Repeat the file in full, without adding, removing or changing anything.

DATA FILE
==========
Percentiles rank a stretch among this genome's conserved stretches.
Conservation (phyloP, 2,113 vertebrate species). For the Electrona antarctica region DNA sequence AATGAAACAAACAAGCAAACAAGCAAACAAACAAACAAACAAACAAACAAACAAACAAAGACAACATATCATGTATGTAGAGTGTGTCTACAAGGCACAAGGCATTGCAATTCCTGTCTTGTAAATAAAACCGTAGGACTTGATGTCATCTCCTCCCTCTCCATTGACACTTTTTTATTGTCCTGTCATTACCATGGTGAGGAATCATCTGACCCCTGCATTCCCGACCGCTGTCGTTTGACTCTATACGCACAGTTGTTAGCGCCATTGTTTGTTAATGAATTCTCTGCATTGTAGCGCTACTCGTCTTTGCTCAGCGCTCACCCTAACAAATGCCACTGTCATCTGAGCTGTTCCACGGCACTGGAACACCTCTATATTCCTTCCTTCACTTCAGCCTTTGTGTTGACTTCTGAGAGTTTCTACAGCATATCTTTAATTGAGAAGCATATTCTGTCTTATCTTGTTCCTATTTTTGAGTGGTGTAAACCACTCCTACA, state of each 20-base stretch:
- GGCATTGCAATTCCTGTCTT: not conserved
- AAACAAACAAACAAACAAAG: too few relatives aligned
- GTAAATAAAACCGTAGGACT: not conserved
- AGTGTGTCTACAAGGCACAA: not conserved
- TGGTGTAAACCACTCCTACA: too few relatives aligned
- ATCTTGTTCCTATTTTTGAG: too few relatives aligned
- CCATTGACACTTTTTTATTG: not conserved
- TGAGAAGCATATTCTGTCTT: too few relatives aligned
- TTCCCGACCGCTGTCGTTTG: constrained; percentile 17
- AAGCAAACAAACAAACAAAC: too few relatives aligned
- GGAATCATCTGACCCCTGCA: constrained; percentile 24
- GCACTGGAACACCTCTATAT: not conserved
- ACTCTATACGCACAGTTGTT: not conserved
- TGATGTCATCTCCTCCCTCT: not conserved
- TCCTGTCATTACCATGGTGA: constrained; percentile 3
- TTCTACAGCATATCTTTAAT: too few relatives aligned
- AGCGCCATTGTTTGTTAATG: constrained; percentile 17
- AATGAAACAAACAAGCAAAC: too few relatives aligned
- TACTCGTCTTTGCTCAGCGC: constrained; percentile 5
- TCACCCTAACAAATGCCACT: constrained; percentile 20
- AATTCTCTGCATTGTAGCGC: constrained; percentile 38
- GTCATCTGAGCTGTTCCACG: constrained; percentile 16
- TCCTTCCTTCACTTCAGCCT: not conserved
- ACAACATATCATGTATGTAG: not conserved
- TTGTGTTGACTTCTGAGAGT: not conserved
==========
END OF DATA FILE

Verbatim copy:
Percentiles rank a stretch among this genome's conserved stretches.
Conservation (phyloP, 2,113 vertebrate species). For the Electrona antarctica region DNA sequence AATGAAACAAACAAGCAAACAAGCAAACAAACAAACAAACAAACAAACAAACAAACAAAGACAACATATCATGTATGTAGAGTGTGTCTACAAGGCACAAGGCATTGCAATTCCTGTCTTGTAAATAAAACCGTAGGACTTGATGTCATCTCCTCCCTCTCCATTGACACTTTTTTATTGTCCTGTCATTACCATGGTGAGGAATCATCTGACCCCTGCATTCCCGACCGCTGTCGTTTGACTCTATACGCACAGTTGTTAGCGCCATTGTTTGTTAATGAATTCTCTGCATTGTAGCGCTACTCGTCTTTGCTCAGCGCTCACCCTAACAAATGCCACTGTCATCTGAGCTGTTCCACGGCACTGGAACACCTCTATATTCCTTCCTTCACTTCAGCCTTTGTGTTGACTTCTGAGAGTTTCTACAGCATATCTTTAATTGAGAAGCATATTCTGTCTTATCTTGTTCCTATTTTTGAGTGGTGTAAACCACTCCTACA, state of each 20-base stretch:
- GGCATTGCAATTCCTGTCTT: not conserved
- AAACAAACAAACAAACAAAG: too few relatives aligned
- GTAAATAAAACCGTAGGACT: not conserved
- AGTGTGTCTACAAGGCACAA: not conserved
- TGGTGTAAACCACTCCTACA: too few relatives aligned
- ATCTTGTTCCTATTTTTGAG: too few relatives aligned
- CCATTGACACTTTTTTATTG: not conserved
- TGAGAAGCATATTCTGTCTT: too few relatives aligned
- TTCCCGACCGCTGTCGTTTG: constrained; percentile 17
- AAGCAAACAAACAAACAAAC: too few relatives aligned
- GGAATCATCTGACCCCTGCA: constrained; percentile 24
- GCACTGGAACACCTCTATAT: not conserved
- ACTCTATACGCACAGTTGTT: not conserved
- TGATGTCATCTCCTCCCTCT: not conserved
- TCCTGTCATTACCATGGTGA: constrained; percentile 3
- TTCTACAGCATATCTTTAAT: too few relatives aligned
- AGCGCCATTGTTTGTTAATG: constrained; percentile 17
- AATGAAACAAACAAGCAAAC: too few relatives aligned
- TACTCGTCTTTGCTCAGCGC: constrained; percentile 5
- TCACCCTAACAAATGCCACT: constrained; percentile 20
- AATTCTCTGCATTGTAGCGC: constrained; percentile 38
- GTCATCTGAGCTGTTCCACG: constrained; percentile 16
- TCCTTCCTTCACTTCAGCCT: not conserved
- ACAACATATCATGTATGTAG: not conserved
- TTGTGTTGACTTCTGAGAGT: not conserved